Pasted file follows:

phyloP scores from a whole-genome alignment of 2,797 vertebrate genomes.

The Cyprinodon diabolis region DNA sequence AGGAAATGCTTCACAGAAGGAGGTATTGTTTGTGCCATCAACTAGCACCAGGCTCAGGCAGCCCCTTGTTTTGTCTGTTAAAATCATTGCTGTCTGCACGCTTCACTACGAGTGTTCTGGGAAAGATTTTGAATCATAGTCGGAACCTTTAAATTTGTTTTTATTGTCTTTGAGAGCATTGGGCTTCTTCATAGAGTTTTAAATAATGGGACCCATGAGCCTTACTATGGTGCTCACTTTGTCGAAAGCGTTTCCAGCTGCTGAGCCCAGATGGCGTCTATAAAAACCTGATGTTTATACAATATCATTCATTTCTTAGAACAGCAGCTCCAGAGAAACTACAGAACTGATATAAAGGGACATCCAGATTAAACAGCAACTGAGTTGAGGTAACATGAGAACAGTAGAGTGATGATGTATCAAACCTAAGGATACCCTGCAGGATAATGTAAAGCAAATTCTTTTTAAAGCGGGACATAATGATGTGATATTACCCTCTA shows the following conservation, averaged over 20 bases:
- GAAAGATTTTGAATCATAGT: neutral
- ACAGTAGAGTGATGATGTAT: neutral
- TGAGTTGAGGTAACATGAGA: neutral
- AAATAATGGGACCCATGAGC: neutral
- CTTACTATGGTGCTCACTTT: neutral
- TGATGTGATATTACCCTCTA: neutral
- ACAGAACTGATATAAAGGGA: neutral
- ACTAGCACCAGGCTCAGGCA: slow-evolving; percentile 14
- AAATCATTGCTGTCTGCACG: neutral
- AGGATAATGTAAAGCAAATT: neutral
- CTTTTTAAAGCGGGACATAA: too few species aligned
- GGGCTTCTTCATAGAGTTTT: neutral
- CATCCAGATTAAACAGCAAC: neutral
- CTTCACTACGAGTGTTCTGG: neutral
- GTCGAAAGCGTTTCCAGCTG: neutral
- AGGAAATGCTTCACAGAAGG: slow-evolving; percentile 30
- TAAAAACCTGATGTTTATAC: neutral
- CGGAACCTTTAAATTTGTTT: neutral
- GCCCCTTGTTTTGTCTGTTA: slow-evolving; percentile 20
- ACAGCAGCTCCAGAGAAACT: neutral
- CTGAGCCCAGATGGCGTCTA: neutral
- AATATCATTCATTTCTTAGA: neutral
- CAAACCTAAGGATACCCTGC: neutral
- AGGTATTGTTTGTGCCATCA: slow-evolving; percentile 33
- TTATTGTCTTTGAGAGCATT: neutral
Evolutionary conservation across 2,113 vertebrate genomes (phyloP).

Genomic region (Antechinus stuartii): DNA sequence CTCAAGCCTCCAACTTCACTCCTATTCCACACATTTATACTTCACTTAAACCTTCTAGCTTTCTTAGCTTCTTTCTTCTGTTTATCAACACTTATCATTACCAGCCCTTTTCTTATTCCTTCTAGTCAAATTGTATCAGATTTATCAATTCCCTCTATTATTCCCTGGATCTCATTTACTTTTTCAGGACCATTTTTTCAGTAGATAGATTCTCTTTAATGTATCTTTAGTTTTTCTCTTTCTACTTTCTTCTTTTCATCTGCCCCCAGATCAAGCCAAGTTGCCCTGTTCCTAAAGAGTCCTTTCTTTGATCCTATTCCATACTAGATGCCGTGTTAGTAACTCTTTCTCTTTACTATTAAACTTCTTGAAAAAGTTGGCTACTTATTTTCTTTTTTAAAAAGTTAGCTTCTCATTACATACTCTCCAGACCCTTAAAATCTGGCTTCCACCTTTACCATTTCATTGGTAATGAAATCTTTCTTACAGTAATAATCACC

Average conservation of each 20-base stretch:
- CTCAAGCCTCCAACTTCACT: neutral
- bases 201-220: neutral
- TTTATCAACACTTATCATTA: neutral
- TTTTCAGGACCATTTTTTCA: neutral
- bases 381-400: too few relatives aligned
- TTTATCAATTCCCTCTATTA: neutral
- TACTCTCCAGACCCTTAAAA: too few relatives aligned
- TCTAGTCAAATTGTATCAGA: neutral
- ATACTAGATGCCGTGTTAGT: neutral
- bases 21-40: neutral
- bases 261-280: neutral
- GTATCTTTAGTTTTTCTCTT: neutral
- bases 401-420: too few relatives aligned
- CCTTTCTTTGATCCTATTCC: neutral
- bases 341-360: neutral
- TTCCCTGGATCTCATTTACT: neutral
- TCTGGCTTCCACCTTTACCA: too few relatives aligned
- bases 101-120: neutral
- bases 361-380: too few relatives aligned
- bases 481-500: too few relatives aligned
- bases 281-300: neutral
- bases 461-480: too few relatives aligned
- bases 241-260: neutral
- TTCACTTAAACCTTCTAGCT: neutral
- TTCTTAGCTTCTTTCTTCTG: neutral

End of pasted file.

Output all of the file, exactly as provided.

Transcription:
phyloP scores from a whole-genome alignment of 2,797 vertebrate genomes.

The Cyprinodon diabolis region DNA sequence AGGAAATGCTTCACAGAAGGAGGTATTGTTTGTGCCATCAACTAGCACCAGGCTCAGGCAGCCCCTTGTTTTGTCTGTTAAAATCATTGCTGTCTGCACGCTTCACTACGAGTGTTCTGGGAAAGATTTTGAATCATAGTCGGAACCTTTAAATTTGTTTTTATTGTCTTTGAGAGCATTGGGCTTCTTCATAGAGTTTTAAATAATGGGACCCATGAGCCTTACTATGGTGCTCACTTTGTCGAAAGCGTTTCCAGCTGCTGAGCCCAGATGGCGTCTATAAAAACCTGATGTTTATACAATATCATTCATTTCTTAGAACAGCAGCTCCAGAGAAACTACAGAACTGATATAAAGGGACATCCAGATTAAACAGCAACTGAGTTGAGGTAACATGAGAACAGTAGAGTGATGATGTATCAAACCTAAGGATACCCTGCAGGATAATGTAAAGCAAATTCTTTTTAAAGCGGGACATAATGATGTGATATTACCCTCTA shows the following conservation, averaged over 20 bases:
- GAAAGATTTTGAATCATAGT: neutral
- ACAGTAGAGTGATGATGTAT: neutral
- TGAGTTGAGGTAACATGAGA: neutral
- AAATAATGGGACCCATGAGC: neutral
- CTTACTATGGTGCTCACTTT: neutral
- TGATGTGATATTACCCTCTA: neutral
- ACAGAACTGATATAAAGGGA: neutral
- ACTAGCACCAGGCTCAGGCA: slow-evolving; percentile 14
- AAATCATTGCTGTCTGCACG: neutral
- AGGATAATGTAAAGCAAATT: neutral
- CTTTTTAAAGCGGGACATAA: too few species aligned
- GGGCTTCTTCATAGAGTTTT: neutral
- CATCCAGATTAAACAGCAAC: neutral
- CTTCACTACGAGTGTTCTGG: neutral
- GTCGAAAGCGTTTCCAGCTG: neutral
- AGGAAATGCTTCACAGAAGG: slow-evolving; percentile 30
- TAAAAACCTGATGTTTATAC: neutral
- CGGAACCTTTAAATTTGTTT: neutral
- GCCCCTTGTTTTGTCTGTTA: slow-evolving; percentile 20
- ACAGCAGCTCCAGAGAAACT: neutral
- CTGAGCCCAGATGGCGTCTA: neutral
- AATATCATTCATTTCTTAGA: neutral
- CAAACCTAAGGATACCCTGC: neutral
- AGGTATTGTTTGTGCCATCA: slow-evolving; percentile 33
- TTATTGTCTTTGAGAGCATT: neutral
Evolutionary conservation across 2,113 vertebrate genomes (phyloP).

Genomic region (Antechinus stuartii): DNA sequence CTCAAGCCTCCAACTTCACTCCTATTCCACACATTTATACTTCACTTAAACCTTCTAGCTTTCTTAGCTTCTTTCTTCTGTTTATCAACACTTATCATTACCAGCCCTTTTCTTATTCCTTCTAGTCAAATTGTATCAGATTTATCAATTCCCTCTATTATTCCCTGGATCTCATTTACTTTTTCAGGACCATTTTTTCAGTAGATAGATTCTCTTTAATGTATCTTTAGTTTTTCTCTTTCTACTTTCTTCTTTTCATCTGCCCCCAGATCAAGCCAAGTTGCCCTGTTCCTAAAGAGTCCTTTCTTTGATCCTATTCCATACTAGATGCCGTGTTAGTAACTCTTTCTCTTTACTATTAAACTTCTTGAAAAAGTTGGCTACTTATTTTCTTTTTTAAAAAGTTAGCTTCTCATTACATACTCTCCAGACCCTTAAAATCTGGCTTCCACCTTTACCATTTCATTGGTAATGAAATCTTTCTTACAGTAATAATCACC

Average conservation of each 20-base stretch:
- CTCAAGCCTCCAACTTCACT: neutral
- bases 201-220: neutral
- TTTATCAACACTTATCATTA: neutral
- TTTTCAGGACCATTTTTTCA: neutral
- bases 381-400: too few relatives aligned
- TTTATCAATTCCCTCTATTA: neutral
- TACTCTCCAGACCCTTAAAA: too few relatives aligned
- TCTAGTCAAATTGTATCAGA: neutral
- ATACTAGATGCCGTGTTAGT: neutral
- bases 21-40: neutral
- bases 261-280: neutral
- GTATCTTTAGTTTTTCTCTT: neutral
- bases 401-420: too few relatives aligned
- CCTTTCTTTGATCCTATTCC: neutral
- bases 341-360: neutral
- TTCCCTGGATCTCATTTACT: neutral
- TCTGGCTTCCACCTTTACCA: too few relatives aligned
- bases 101-120: neutral
- bases 361-380: too few relatives aligned
- bases 481-500: too few relatives aligned
- bases 281-300: neutral
- bases 461-480: too few relatives aligned
- bases 241-260: neutral
- TTCACTTAAACCTTCTAGCT: neutral
- TTCTTAGCTTCTTTCTTCTG: neutral